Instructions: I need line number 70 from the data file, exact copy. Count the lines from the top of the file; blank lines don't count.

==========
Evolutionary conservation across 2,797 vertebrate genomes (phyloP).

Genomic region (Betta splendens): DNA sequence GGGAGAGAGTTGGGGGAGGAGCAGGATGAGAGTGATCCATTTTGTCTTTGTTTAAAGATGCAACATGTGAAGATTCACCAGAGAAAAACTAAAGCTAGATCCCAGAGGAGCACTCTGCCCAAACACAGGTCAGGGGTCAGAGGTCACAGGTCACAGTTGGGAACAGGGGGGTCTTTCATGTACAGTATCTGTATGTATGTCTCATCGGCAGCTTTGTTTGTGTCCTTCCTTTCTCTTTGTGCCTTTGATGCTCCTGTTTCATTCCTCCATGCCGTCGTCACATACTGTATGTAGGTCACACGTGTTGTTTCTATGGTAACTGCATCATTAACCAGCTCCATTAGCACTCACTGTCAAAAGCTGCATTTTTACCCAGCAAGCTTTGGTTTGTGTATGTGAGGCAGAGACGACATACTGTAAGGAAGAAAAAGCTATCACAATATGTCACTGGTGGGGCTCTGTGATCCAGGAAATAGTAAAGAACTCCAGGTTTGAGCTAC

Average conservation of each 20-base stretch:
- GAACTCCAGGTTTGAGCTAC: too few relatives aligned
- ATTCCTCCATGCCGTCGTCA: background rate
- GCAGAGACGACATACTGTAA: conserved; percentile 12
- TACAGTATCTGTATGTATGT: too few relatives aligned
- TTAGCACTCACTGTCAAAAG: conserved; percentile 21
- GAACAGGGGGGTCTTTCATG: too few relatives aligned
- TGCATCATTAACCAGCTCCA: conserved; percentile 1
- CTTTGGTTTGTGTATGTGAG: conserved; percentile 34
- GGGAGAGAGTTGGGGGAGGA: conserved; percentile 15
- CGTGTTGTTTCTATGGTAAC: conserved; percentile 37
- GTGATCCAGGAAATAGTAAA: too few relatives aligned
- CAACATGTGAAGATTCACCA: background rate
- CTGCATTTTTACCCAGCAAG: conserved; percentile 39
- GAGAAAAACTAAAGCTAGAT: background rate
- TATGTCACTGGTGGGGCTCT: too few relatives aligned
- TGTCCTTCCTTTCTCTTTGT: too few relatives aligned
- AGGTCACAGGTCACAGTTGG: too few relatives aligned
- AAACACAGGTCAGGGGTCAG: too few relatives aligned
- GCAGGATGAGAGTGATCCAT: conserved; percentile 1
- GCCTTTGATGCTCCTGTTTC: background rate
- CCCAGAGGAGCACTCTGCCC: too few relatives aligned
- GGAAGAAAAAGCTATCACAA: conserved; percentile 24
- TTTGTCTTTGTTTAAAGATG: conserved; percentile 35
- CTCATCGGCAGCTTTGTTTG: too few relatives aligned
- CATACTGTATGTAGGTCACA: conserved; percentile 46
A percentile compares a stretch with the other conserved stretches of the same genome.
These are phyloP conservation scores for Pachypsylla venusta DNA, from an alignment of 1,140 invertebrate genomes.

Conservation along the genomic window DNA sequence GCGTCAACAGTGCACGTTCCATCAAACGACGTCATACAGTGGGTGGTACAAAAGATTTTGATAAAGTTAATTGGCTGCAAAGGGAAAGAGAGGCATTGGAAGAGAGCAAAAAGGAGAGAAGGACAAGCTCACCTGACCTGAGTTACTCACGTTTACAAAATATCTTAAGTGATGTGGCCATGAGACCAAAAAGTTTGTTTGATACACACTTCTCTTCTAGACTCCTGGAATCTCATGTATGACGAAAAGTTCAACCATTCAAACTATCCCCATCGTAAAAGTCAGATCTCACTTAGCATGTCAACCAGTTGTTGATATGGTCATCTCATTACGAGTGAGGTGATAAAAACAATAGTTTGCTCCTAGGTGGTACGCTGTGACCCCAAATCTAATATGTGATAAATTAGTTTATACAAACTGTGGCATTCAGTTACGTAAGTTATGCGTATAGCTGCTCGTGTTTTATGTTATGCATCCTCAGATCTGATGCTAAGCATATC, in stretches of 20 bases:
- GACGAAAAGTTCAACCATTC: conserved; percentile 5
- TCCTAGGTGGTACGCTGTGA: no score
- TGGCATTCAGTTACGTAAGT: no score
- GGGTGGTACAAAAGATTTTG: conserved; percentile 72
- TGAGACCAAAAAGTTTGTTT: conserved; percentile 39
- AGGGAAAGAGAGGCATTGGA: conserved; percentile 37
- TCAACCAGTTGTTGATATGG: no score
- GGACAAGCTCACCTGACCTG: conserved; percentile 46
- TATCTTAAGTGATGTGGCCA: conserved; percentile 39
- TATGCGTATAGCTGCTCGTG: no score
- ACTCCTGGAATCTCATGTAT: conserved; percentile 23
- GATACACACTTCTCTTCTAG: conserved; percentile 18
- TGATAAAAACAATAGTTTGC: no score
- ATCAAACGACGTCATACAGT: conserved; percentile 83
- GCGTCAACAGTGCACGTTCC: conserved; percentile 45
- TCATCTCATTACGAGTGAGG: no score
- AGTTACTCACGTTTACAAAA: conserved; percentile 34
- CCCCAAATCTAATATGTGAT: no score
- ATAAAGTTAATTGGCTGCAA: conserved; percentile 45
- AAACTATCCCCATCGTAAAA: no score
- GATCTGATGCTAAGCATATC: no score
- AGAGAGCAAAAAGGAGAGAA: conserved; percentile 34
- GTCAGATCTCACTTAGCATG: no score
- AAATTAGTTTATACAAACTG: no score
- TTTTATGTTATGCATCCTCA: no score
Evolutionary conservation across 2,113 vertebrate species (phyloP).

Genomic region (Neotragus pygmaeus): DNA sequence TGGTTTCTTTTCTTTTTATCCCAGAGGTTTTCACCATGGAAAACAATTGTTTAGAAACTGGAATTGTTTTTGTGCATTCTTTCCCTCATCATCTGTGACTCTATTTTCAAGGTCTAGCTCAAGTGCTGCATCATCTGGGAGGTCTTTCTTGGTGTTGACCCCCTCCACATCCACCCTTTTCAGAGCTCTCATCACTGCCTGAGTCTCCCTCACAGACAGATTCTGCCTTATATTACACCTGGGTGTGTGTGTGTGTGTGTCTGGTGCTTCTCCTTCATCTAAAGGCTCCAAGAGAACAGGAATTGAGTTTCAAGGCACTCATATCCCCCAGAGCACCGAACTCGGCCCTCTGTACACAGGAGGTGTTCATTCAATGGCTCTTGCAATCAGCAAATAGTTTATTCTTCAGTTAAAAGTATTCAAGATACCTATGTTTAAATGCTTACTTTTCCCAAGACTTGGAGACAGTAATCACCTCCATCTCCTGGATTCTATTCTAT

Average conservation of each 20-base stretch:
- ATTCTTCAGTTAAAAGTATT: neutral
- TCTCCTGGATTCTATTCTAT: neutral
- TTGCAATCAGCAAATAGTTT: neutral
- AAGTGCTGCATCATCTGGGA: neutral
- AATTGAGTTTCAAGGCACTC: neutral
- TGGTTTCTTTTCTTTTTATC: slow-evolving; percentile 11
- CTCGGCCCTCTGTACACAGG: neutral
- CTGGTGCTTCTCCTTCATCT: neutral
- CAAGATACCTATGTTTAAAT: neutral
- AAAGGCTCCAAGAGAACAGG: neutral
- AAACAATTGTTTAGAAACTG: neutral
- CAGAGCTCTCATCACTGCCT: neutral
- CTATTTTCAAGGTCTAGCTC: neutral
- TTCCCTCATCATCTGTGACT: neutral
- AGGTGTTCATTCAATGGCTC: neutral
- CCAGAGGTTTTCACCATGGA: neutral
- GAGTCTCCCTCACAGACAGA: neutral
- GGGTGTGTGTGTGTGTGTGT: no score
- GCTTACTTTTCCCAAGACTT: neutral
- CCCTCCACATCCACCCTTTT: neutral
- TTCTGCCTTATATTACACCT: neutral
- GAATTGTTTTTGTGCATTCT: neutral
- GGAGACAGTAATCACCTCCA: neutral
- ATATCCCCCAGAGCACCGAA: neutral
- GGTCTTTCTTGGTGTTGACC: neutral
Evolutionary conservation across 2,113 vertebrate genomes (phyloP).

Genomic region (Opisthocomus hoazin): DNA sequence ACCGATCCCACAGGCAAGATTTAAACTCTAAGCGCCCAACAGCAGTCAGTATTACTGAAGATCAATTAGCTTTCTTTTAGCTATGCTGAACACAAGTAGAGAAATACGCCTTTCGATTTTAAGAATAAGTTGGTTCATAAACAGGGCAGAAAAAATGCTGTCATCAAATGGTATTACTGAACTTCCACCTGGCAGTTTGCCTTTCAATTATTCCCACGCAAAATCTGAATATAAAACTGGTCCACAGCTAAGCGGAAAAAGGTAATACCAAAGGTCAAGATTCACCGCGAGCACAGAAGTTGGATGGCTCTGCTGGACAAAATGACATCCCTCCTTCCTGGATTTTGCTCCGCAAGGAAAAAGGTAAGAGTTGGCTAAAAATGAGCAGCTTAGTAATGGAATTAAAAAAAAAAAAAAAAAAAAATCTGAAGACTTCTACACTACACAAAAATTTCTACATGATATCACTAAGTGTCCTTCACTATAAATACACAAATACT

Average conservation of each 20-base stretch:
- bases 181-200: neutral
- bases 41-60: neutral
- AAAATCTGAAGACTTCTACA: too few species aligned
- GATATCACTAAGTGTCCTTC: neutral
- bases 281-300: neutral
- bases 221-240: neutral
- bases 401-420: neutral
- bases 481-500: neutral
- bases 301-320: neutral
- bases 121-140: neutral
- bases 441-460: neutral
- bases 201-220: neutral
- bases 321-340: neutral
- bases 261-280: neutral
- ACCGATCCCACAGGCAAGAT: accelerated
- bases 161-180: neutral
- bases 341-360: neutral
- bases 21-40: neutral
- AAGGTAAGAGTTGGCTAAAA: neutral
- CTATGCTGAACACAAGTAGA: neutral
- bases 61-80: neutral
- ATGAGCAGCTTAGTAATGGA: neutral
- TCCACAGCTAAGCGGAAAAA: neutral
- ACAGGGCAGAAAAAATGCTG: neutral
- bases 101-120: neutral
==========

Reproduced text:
- AAACAATTGTTTAGAAACTG: neutral